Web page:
Seat-of-the-Pants-Music-Theory: How do I build a Chord?
Now that you know how to build a scale, we can ask, ‘How do I build a chord?’ First, let’s ask, what is a chord? I’m going to define a chord as being a group of notes (2 or more) played together at one time. With some experimentation, you can prove to yourself that some groups of notes sound really good together and some sound awful. Working with the scale tones can help you easily find the groups of notes that sound really good together.
Although some chords are more complex, for today’s lesson, I will be using 3 note chords only.
Since a lot of bluegrass tunes are played in the key of G, I am going to start my discussion using that scale. At the simplest level, playing ‘in the key of G’ means that the melody of the song is built using the notes of the G scale AND that I will finish the song on a G chord. Which raises the question, what notes are in a G chord?
Remember that the G scale has these specific notes:
G A B C D E F# G
So how do I choose what notes to use in a G chord? First note; you HAVE to use G as your starting point; this is called the ‘root note’.
Without addressing the reasons why, you then skip one scale tone (A) and add the next scale note (B) to the chord you’re building.
Again ignoring reasons for the choice, you again skip one scale tone (C) and add the next (D) to your chord.
And that’s it! You’re done! You have assembled the three notes of a G chord: G B D.
Think about that briefly and you might say, ‘Now wait a minute! Guitars have 6 strings but they play G chords. And pianos have lots of keys and play lots of notes at once. How come there’s only 3 notes in the chord?’ Quite simply, the notes G, B, and D are repeated in different octaves until you run out of strings on guitar or out of fingers on the piano. Even if a whole orchestra plays as many notes as each instrument can manage, if the orchestra plays a simple G chord, every note sounding will be a G, a B, or a D.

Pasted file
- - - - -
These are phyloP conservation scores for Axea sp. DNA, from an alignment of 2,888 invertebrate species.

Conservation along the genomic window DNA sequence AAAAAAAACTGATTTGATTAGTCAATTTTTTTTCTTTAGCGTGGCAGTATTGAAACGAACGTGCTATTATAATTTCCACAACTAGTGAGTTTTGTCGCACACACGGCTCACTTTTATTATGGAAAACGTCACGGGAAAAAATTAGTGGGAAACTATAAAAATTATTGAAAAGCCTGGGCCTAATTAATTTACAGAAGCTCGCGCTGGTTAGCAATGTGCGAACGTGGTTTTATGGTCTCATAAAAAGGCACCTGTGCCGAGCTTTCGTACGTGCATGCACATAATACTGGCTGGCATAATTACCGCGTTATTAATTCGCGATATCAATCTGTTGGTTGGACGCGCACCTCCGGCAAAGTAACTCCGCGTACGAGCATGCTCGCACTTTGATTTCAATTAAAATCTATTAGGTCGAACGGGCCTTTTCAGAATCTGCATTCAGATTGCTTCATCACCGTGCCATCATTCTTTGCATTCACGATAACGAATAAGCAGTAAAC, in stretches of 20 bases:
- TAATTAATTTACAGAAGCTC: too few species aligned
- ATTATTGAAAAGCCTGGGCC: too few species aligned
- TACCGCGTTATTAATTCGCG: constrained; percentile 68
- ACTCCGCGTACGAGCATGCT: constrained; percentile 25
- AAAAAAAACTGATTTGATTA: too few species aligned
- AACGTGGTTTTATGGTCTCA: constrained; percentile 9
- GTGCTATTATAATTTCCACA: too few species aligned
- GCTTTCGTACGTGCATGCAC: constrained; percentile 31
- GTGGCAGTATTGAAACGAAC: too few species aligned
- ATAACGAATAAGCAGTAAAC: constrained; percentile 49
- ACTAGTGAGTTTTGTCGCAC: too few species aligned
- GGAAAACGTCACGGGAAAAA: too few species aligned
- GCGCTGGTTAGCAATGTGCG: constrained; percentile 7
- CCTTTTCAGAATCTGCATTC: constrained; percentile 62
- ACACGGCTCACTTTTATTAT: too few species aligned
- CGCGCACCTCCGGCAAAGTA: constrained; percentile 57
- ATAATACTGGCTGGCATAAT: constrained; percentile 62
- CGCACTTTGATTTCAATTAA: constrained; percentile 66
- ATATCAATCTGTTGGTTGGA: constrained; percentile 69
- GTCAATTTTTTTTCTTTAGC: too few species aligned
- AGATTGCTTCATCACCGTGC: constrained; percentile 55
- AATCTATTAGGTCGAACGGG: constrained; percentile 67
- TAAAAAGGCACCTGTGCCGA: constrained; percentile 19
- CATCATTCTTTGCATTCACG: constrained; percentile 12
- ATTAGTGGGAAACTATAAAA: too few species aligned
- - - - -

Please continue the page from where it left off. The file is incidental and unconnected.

To summarize how to build a simple 3 note chord…
- First chord tone: the name of the chord determines what scale to use in selecting chord tones. The root note of the chord will be the 1st note of the scale of that name. If building a G chord, first note of the scale is G so the first tone of the G chord is also G.
- Next chord tone: look again at the scale of the chord name you’re building. You used the 1st scale tone as the root note of your chord. To choose the next note of the chord, skip one scale tone and add the next one to your chord. In the case of a G scale, you’ll skip the A (2rd tone of the scale) and add B (3rd tone) to the chord.
- Final chord tone: again, look at the scale of the chord name you’re building. So far your chord is built of the 1st scale tone (G) combined with the 3rd scale tone (B). To choose the final note of our 3 note G chord, skip the 4th tone (C) and add the 5th tone (D) to the chord. Your G chord will be comprised of G’s, B’s, and D’s.
OK, now it’s your turn. Here are the 11 scales we have discussed so far in this Seat-of-the-Pants Music Theory course. Figure out the chord tones for each scale. We already did G so I have completed that one. Don’t peek but the answers are at the bottom of the page.
Answer table of chord tones in root chord for selected scales